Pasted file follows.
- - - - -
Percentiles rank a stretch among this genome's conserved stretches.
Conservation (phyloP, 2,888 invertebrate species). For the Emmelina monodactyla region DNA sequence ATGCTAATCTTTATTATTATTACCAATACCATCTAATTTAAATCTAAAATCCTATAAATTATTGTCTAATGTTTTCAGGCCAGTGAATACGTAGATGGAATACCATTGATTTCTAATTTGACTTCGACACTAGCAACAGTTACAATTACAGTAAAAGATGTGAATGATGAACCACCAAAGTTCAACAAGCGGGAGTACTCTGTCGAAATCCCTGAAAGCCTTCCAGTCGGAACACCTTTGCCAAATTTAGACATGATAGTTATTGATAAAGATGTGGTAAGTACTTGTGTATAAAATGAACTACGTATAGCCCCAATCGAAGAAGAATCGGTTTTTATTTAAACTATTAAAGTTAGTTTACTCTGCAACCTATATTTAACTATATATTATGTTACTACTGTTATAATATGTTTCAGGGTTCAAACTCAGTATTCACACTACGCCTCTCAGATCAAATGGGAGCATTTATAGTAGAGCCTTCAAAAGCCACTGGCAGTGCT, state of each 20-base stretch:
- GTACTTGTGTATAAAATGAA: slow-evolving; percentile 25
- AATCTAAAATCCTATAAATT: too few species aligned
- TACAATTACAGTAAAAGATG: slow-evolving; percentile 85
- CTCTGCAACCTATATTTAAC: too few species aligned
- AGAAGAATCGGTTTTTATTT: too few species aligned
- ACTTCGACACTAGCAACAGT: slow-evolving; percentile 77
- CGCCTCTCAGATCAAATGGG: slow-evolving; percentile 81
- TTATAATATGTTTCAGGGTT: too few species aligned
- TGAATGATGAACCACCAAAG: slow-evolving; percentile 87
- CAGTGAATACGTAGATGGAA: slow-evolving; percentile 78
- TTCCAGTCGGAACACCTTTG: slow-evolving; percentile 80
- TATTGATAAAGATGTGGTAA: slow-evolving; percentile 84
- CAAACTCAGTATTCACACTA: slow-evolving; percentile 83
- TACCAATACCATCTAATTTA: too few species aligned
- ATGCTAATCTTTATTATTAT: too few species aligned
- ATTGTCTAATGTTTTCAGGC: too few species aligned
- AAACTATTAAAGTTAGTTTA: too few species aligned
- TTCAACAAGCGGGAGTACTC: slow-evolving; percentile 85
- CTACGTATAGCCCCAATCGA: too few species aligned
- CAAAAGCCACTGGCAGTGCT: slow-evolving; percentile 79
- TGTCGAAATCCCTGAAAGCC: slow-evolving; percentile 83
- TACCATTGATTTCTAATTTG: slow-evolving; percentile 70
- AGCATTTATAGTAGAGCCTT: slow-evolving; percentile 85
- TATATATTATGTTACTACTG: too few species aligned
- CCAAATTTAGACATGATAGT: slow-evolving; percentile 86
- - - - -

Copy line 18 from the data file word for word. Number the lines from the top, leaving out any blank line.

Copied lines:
- ATTGTCTAATGTTTTCAGGC: too few species aligned